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Data sharing

Learn the what, when, where, and how of data sharing.

Visual guide to choosing a repository

The graphic below will guide you through choosing a data repository. All information in the graphic along with further details are available further down this page.

Graphic workflow describing how to choose a repository. The details of this graphic are provided in text form elsewhere on this page.

Funder- or publisher-required repository

Some funding agencies or publishers will require you to use a specific repository for your research data. Some of these repositories are integrated with publisher workflows, are supported by the funding agencies themselves, or are simply the preferred repository for research in your domain.


How do you know if there is a repository you are required to use? 

  • For publishers, check the submission guidelines for your journal or publisher.
  • For funders, check the requirements for your funding agency. SPARC is a good place to check policies from US federal funding agencies.


The FAIRSharing website allows you to search for policies from international funding agencies, regulators, journals, and other organizations. 


Domain-specific repository

If your publisher or funder does not require you to use a specific repository, the next option is to look for a repository that is tailored to the type of data that you have.

Look for repositories that are:

  • preferred by your research community,
  • specific to the subject area of your research: e.g. aeronautics, biomedical, ecology,
  • specific to the format of your data: e.g. RNA-seq, fMRI, geospatial,
  • specific to the species of your data: e.g. S. cerevisiae, Xenopus laevis, human,
  • specific to some other characteristic of your data, or
  • places where someone interested in the type of data you have will be likely to look for it.


Search, a global registry of research data repositories, to find a domain-specific repository suitable for your needs.

Stanford Digital Repository: Stanford's institutional repository

The Stanford Digital Repository (SDR), Stanford's institutional repository or IR, is an excellent choice for Stanford researchers who are not required to use another repository and for whom there is no appropriate domain-specific repository.

Depositing your work in the SDR ensures that  your work is preserved into the future for long-term discovery and access. We'll assign it a persistent URL (PURL), and a DOI if you wish, and make it easy for other researchers anywhere in the world to find, cite, and reuse. 


Reasons why your colleagues choose the SDR:

  • A Stanford service designed for the needs of Stanford researchers. We are not a for-profit company, nor are we a non-profit with an uncertain future. You can trust that your content will be safe with us.
  • Flexible licensing with many choices. Many repositories require a CC0 or CC-BY license that you may not be apply because of the source(s) of your work. The SDR offers many license options.
  • Free to the Stanford community.
  • No need to set up an account. Access is via SUNet ID login.
  • Large deposits are welcome. Please contact us if you have more than 1TB or 100,000 files that you need to deposit.
  • Delay downloading of the files via embargo. Deposit your work with an embargo when you have it ready. Downloading is automatically permitted at a future date that you designate. 
  • Choose to allow downloading only by others at Stanford.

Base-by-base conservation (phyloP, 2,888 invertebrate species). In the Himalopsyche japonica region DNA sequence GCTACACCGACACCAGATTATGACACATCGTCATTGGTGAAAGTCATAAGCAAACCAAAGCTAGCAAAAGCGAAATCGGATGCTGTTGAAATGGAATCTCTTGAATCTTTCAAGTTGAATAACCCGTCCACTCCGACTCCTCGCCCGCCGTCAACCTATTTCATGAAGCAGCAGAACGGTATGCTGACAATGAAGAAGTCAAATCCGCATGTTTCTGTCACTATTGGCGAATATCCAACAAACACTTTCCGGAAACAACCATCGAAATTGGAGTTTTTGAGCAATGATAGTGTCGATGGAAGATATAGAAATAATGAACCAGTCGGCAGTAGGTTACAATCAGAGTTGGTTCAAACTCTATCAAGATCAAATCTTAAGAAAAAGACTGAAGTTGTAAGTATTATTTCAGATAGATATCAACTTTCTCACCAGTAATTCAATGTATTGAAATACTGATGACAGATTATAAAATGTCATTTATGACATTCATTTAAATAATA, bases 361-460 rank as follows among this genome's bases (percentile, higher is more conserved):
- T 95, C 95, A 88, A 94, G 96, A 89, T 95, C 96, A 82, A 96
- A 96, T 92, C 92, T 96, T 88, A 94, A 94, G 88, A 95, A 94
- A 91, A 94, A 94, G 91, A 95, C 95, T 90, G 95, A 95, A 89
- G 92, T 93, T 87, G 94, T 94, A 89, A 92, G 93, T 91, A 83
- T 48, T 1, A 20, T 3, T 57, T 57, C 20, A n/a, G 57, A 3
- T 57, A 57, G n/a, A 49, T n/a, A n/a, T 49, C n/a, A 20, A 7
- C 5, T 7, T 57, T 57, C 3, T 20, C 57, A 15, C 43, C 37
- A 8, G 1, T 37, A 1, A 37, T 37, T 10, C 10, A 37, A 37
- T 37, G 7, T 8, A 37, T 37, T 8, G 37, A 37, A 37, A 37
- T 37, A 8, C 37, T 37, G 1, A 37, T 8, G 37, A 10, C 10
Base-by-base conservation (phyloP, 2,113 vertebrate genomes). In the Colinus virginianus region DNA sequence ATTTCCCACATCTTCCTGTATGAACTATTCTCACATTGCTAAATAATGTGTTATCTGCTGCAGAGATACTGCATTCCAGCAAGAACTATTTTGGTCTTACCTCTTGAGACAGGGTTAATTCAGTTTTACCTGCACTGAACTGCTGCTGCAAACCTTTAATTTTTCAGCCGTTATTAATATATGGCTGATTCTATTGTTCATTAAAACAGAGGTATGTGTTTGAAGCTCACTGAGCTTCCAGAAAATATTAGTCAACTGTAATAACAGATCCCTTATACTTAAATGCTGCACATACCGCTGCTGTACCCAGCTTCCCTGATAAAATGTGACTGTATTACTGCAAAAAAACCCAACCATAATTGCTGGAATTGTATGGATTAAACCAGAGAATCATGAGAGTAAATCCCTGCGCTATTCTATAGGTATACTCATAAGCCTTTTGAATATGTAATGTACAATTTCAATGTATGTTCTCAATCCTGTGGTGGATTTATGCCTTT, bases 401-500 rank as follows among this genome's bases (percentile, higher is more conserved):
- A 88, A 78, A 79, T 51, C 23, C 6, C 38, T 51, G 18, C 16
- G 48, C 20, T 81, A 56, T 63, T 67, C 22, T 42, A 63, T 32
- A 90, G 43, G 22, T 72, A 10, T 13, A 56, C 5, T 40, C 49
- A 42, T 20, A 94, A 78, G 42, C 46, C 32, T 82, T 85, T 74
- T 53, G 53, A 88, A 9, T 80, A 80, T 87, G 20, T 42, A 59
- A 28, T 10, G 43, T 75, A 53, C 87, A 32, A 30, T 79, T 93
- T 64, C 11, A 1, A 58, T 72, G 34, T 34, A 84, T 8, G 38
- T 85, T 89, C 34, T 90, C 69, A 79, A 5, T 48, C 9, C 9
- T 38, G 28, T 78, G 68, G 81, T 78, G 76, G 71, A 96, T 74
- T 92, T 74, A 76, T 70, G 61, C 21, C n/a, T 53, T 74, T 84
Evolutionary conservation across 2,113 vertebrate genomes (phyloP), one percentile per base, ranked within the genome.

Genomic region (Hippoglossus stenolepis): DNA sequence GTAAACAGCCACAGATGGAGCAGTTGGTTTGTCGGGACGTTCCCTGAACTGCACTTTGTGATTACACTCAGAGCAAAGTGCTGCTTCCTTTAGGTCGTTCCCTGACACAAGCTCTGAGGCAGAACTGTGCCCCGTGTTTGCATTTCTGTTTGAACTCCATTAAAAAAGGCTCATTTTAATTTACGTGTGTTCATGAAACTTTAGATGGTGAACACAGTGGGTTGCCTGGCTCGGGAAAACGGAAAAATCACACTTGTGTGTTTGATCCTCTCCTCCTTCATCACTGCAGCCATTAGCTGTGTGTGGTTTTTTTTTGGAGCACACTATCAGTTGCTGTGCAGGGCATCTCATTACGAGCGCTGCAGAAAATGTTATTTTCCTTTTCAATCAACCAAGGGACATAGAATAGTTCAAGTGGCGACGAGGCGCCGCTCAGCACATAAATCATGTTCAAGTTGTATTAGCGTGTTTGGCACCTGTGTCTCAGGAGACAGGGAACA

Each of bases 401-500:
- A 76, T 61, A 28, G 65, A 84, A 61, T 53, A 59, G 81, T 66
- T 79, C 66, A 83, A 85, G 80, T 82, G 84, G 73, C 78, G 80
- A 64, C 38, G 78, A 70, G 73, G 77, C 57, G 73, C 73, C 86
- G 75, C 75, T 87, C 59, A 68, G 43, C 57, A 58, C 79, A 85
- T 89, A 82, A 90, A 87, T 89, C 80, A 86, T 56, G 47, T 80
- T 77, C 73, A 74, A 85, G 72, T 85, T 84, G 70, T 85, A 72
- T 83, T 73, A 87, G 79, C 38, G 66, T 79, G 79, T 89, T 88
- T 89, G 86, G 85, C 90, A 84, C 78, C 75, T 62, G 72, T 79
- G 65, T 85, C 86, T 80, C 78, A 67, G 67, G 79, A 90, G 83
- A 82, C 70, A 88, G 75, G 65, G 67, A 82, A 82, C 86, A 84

Depositing to the SDR is restricted to Stanford researchers only. A valid SUNet ID is required to access our online deposit application. Content in the SDR can be made publicly-available to anyone in the world.

All SDR depositors are required to agree to the Terms of Deposit. You may download the SDR Terms of Deposit (pdf) at any time, or view them in our online deposit application as part of the deposit process.

Please see Understanding the SDR Terms of Deposit for further information.


For those who wish to designate the SDR as your repository in a data management plan, we are providing the following text describing the service and how your data will be safeguarded and made accessible. We recommend you copy and paste this text directly into your data management plan's section on data preservation.

"Data will be preserved and made publicly available via the Stanford Digital Repository (SDR), a service built and run by Stanford Libraries. Datasets and other content in any format can be deposited into the SDR and made available immediately to the world via open access licenses and at no cost to the end user. Depositors can choose to have a Digital Object Identifier (DOI) assigned to their dataset, which is available at a persistent URL along with the required metadata describing the content. ORCID iDs may be included for every author. Datasets are replicated multiple times and stored in geo-diverse locations on different media types, providing long-term data management and data integrity. The stable technical infrastructure and dedicated staffing by digital preservation experts, funded by the University, ensures the long-term availability of the datasets."

Note that this language is available within the Data Management Planning Tool, if you opt to use that method for writing your data management plan.

Generalist repository

If none of the options above are appropriate for your data, a generalist repository may be right for you. Generalist repositories like Dryad, Figshare, and Zenodo tend to accept any kind of data from any discipline. Be sure to check for size limits, licensing options, fees for larger deposits and other policies or features important to you.

Stanford's Lane Library provides free access to Dryad for all members of the Stanford community.